- The Washington Times - Wednesday, April 3, 2002

Yasser Arafat's plea for U.S. troops, made from behind the Israeli blockade of his Ramallah compound, isn't a plea for peace. It's a plea to help save his terrorist network from complete destruction by putting America in the middle of the mess he created. The cry for American intervention from Mr. Arafat, the United Nations and others is one that President Bush should resolutely ignore.
The weekend surge of criticism of Mr. Bush's supposed inaction began with Mr. Arafat and bounced around the usual places. From Britain's former foreign secretary Douglas Hurd came the suggestion that we lock Israeli Prime Minister Ariel Sharon and Mr. Arafat in the same room and refuse to let them out until they agree to terms for peace. But that's not a serious proposal. From the Clinton administration's assistant secretary of state for near-eastern affairs, Edward Walker, came the equally unserious and politically charged recommendation that Mr. Bush "step on the Israelis" and "make it clear that they are now beginning to impinge on serious American interests throughout the region." The Israelis are fighting the same fight we are; they are simply defending themselves.
If six bombings in six days prove anything, it is that the Palestinians continue to believe that suicide bombings of innocent people is a tactic that will win them victory over Israel. On Monday, the terrorist organization Hamas threatened to set loose a series of suicide bombings the likes of which Israel has never seen before. There cannot be peace unless and until the Palestinians and nations such as Iran that sponsor the terrorists publicly renounce terror and abide by that renunciation for longer than the time it takes to train and arm the next bomber. Mr. Arafat's bilingual diplomacy calling for peace in English and war in Arabic puts his and his allies' credibility at an all-time low. It can only be repaired by actions, and ending the bombings is the only place to start.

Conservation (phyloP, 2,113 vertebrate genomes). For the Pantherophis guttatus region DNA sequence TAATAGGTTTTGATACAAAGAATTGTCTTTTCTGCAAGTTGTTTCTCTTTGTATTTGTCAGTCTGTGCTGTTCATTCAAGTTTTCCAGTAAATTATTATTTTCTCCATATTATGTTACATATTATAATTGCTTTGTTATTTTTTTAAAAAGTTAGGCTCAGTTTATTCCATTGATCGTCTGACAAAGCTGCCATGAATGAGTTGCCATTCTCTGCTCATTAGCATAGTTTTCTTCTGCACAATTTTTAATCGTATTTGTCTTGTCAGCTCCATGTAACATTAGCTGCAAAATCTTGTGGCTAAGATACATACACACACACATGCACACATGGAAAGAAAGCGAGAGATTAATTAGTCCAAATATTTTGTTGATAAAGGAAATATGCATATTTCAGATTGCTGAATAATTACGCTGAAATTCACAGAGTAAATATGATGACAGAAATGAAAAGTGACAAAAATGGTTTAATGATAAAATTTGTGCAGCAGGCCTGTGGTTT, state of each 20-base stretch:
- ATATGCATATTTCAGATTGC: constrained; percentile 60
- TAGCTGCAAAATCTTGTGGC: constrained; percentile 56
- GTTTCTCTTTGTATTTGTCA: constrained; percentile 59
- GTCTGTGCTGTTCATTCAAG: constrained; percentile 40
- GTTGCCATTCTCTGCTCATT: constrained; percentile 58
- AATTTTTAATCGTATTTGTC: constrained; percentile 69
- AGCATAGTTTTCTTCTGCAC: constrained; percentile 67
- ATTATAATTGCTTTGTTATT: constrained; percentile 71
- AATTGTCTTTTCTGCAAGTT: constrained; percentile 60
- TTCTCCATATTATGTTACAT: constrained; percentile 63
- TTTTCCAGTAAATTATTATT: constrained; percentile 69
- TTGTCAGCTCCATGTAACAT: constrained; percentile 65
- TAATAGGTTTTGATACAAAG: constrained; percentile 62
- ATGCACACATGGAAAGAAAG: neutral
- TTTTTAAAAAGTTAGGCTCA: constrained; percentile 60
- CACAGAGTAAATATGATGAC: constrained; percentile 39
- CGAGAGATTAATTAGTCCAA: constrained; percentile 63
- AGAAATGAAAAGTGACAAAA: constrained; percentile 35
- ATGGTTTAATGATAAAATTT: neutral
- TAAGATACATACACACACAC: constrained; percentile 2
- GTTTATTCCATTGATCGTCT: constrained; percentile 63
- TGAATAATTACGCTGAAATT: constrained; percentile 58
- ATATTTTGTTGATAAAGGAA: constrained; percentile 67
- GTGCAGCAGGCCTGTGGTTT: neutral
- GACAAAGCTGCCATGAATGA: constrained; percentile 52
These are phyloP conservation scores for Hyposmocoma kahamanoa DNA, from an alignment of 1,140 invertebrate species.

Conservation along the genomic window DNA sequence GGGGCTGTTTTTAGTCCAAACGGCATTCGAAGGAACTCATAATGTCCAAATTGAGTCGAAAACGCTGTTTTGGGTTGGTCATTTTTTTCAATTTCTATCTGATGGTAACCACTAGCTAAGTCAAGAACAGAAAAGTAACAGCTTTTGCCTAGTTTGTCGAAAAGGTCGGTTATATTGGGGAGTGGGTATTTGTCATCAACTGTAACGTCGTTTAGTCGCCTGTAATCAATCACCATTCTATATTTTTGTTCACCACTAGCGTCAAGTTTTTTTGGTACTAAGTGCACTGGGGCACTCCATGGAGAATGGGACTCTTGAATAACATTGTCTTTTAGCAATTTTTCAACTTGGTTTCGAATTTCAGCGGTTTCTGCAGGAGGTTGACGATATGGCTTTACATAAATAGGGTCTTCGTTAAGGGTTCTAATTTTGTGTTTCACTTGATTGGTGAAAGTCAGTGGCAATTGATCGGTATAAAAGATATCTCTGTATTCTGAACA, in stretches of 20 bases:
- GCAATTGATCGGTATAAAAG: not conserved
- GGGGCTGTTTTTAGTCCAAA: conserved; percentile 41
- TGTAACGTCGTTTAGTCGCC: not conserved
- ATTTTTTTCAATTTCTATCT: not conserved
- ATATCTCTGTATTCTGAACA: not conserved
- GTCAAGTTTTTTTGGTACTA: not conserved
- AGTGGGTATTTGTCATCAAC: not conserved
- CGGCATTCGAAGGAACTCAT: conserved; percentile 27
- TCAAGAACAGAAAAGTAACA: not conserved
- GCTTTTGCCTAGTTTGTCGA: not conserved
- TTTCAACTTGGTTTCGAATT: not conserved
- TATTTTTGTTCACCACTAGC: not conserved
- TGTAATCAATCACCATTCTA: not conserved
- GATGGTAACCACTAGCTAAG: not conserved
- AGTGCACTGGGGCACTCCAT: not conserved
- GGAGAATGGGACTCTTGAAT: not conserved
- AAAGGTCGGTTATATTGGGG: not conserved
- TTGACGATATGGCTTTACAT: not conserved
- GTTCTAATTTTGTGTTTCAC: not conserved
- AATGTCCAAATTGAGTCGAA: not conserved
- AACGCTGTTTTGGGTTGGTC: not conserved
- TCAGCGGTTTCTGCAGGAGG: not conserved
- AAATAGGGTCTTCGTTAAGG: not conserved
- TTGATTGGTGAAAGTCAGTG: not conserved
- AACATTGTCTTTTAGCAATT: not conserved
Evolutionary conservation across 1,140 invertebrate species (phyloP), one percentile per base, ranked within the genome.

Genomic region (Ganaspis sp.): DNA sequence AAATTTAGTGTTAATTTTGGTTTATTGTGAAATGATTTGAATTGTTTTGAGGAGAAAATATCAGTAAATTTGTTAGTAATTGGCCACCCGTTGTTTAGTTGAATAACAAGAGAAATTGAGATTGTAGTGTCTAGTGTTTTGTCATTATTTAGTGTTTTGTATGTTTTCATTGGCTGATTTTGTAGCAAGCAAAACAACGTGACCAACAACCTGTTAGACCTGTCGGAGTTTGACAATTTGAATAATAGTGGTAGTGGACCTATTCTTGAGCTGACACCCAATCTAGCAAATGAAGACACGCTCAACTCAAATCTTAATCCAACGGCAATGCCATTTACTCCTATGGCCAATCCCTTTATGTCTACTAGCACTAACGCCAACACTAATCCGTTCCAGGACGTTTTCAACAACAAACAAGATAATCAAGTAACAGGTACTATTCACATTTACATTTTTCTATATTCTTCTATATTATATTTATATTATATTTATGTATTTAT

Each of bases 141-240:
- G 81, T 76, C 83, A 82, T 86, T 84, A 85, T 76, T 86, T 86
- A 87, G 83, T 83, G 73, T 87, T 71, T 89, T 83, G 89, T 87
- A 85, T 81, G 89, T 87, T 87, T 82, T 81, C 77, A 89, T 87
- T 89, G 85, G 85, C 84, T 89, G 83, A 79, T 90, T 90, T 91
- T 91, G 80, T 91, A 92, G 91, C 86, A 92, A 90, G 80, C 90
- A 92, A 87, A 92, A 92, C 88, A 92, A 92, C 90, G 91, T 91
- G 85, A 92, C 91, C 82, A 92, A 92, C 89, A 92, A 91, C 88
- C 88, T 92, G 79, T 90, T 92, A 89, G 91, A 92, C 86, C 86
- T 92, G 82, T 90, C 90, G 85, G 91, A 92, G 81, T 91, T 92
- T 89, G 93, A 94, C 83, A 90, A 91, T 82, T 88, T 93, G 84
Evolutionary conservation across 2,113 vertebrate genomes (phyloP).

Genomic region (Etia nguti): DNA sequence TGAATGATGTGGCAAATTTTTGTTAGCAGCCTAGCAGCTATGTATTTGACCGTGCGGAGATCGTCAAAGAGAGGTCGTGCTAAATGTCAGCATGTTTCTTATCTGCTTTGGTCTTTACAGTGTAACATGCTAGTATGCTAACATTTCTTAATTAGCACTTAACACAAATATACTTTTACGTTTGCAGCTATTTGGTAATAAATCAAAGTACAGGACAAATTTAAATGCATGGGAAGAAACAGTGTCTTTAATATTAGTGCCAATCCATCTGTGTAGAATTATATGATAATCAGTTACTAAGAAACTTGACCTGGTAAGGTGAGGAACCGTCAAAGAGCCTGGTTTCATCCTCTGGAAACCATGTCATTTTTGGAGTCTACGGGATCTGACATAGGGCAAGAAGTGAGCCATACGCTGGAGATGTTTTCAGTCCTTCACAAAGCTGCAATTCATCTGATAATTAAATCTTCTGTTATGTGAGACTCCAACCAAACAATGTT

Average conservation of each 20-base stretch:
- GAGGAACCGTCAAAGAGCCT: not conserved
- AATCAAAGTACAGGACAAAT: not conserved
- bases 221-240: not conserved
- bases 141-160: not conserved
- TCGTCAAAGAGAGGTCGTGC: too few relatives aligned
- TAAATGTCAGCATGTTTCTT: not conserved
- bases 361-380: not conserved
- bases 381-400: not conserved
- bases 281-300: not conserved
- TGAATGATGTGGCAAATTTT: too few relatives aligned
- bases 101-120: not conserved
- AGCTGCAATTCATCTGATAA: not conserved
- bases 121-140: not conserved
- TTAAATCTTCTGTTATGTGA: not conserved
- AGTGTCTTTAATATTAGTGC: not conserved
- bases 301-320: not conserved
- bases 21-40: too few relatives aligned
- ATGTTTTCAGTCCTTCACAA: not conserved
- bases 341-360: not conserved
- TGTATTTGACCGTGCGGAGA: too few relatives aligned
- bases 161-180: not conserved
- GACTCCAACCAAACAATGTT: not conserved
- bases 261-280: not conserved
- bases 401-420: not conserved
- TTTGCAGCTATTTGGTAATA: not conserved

At this moment, the situation at Ramallah and across the West Bank and Gaza is highly sensitive to outside meddling. Mr. Bush should not make the mistake of earlier presidents Bill Clinton and Jimmy Carter being the most notable among them by surrendering to the hubristic ideas that he alone can produce peace and that he can do so before the bombings stop.
Intervention may be advisable at some point, but now is not the time and putting a "peacekeeping force" on the ground to separate the Israelis and the Palestinians may never be the right way to do it. Unfortunately, neither is Secretary of State Colin Powell's disagreement with Mr. Sharon's proposal to exile Mr. Arafat. Until we have a better idea, America should not be a meddlesome interloper in one of the world's most delicate situations. America has benefited greatly from Mr. Bush's clarity in his speeches since September 11. Both he and Mr. Powell should get back to clarity, and away from interference.


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